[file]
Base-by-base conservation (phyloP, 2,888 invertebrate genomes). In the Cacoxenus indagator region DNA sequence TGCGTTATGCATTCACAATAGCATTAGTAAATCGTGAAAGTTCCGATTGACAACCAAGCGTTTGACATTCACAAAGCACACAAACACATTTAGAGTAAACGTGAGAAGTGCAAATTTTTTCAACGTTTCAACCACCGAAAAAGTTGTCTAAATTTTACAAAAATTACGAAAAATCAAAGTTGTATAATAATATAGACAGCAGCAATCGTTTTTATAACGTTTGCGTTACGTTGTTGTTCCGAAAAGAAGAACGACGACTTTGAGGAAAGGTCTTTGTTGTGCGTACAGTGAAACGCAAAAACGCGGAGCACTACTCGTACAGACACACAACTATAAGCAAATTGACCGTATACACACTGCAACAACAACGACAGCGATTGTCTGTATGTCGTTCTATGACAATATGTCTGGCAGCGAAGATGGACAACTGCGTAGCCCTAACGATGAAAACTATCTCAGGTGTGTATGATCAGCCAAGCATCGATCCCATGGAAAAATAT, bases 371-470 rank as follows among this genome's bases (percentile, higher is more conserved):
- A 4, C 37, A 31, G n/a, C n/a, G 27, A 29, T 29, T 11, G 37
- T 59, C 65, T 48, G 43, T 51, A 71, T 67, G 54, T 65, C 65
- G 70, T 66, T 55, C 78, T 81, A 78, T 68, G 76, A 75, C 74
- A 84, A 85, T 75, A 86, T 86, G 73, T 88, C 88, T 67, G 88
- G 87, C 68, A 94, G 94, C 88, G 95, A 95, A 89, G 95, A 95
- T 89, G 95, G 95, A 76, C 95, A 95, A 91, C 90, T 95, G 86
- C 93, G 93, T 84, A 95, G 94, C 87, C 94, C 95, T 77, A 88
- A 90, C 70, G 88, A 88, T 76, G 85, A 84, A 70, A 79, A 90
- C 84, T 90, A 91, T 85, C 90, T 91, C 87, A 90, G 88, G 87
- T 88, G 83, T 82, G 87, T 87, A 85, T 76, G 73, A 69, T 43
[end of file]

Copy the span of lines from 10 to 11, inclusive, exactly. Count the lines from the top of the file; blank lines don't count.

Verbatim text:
- C 84, T 90, A 91, T 85, C 90, T 91, C 87, A 90, G 88, G 87
- T 88, G 83, T 82, G 87, T 87, A 85, T 76, G 73, A 69, T 43